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Your Postpartum Body: What to Expect and What to Do

Our experts—doctors, trainers and physical therapists—will help guide you, body part by body part, through this strange new land.

The problem:
Women who had a vaginal delivery often experience tearing of the perineum (the area between the vaginal opening and anus) or had an episiotomy (a surgical incision through the perineum), both of which need at least six weeks to heal.

Incontinence, or the inability to stop urine from leaking, is also a common complaint. Some women also experience painful intercourse or pelvic organ prolapse, a condition in which the bladder, uterus or rectum falls out of its normal position, straining the pelvic floor muscles.

The solution:
Kegels, Kegels, Kegels, says Suzanne Aceron Badillo, P.T., W.S.C, clinical program director of the Women’s Health Rehabilitation Program at the Rehabilitation Institute of Chicago. By tightening and then releasing the muscles surrounding the vagina, Kegels strengthen the pelvic floor. This helps control bladder function and stabilizes the pelvic area.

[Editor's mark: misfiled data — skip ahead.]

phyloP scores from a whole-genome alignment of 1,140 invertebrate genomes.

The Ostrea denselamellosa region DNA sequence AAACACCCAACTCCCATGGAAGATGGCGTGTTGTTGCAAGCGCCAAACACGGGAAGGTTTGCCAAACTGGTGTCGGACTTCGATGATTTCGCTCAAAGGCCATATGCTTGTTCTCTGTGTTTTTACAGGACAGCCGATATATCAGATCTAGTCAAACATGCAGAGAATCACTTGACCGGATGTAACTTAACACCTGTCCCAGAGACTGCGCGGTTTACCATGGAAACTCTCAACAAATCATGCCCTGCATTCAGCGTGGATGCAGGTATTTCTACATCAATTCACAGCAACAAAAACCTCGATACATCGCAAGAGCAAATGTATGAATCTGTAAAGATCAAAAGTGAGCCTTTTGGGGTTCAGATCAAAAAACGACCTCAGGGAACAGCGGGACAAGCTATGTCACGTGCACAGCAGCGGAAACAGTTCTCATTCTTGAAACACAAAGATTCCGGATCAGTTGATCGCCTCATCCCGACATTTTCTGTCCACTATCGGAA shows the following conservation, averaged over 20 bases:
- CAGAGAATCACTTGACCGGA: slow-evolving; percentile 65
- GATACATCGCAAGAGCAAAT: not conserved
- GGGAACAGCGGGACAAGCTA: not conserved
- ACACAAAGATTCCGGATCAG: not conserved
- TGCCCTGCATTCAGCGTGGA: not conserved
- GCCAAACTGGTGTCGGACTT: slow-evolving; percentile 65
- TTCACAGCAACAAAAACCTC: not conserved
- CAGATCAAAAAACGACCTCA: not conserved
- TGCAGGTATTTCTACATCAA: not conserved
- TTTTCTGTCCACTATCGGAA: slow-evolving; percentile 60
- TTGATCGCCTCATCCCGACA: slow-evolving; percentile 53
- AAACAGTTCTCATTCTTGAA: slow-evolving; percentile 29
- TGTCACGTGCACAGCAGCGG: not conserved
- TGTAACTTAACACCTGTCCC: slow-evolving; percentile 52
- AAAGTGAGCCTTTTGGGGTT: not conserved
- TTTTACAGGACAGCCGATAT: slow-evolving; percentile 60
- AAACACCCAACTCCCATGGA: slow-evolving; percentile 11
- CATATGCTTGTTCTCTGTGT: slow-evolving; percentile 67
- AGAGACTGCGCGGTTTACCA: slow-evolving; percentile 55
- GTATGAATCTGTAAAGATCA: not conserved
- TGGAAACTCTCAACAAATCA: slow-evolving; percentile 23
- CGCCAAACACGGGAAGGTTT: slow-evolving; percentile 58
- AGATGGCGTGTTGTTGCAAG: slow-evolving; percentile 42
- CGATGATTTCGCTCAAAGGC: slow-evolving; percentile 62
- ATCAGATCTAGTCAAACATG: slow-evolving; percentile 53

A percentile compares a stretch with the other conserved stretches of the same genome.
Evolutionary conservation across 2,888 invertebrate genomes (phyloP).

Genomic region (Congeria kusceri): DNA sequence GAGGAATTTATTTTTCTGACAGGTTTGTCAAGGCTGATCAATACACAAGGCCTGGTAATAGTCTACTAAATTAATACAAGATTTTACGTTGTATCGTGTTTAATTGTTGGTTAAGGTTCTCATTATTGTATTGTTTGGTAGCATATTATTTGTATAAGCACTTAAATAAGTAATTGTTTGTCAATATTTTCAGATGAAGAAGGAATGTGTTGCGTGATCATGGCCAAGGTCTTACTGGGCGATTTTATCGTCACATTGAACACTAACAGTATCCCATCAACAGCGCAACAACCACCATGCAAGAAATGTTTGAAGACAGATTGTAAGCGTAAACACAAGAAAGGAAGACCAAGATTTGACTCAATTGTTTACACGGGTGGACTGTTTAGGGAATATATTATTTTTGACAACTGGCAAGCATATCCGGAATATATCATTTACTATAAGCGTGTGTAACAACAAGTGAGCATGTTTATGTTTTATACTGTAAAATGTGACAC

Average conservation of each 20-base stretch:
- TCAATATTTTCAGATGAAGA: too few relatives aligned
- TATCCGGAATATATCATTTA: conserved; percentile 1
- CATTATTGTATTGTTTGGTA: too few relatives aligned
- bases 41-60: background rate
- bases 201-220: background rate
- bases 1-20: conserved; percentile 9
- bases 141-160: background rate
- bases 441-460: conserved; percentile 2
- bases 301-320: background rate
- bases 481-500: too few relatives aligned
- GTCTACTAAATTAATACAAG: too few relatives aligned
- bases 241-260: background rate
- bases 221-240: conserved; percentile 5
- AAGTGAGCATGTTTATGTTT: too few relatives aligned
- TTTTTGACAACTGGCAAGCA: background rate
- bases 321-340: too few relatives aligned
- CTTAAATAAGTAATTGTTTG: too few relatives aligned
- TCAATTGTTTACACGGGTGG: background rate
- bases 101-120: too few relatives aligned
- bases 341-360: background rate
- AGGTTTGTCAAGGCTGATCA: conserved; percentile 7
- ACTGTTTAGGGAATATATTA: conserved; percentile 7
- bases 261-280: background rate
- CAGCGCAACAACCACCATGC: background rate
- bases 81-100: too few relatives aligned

In cases of painful intercourse, relaxation is key. If you’ve had an incision or tear in the perineum, you may be unconsciously flexing your pelvic floor, which can cause sex to hurt, says Badillo. To help prevent a tear in the perineum, Badillo suggests daily massage of the area in the final weeks of pregnancy. Postpartum, a daily massage will help a scar become more pliant.

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Author Bio: 

by Sasha Brown-Worsham
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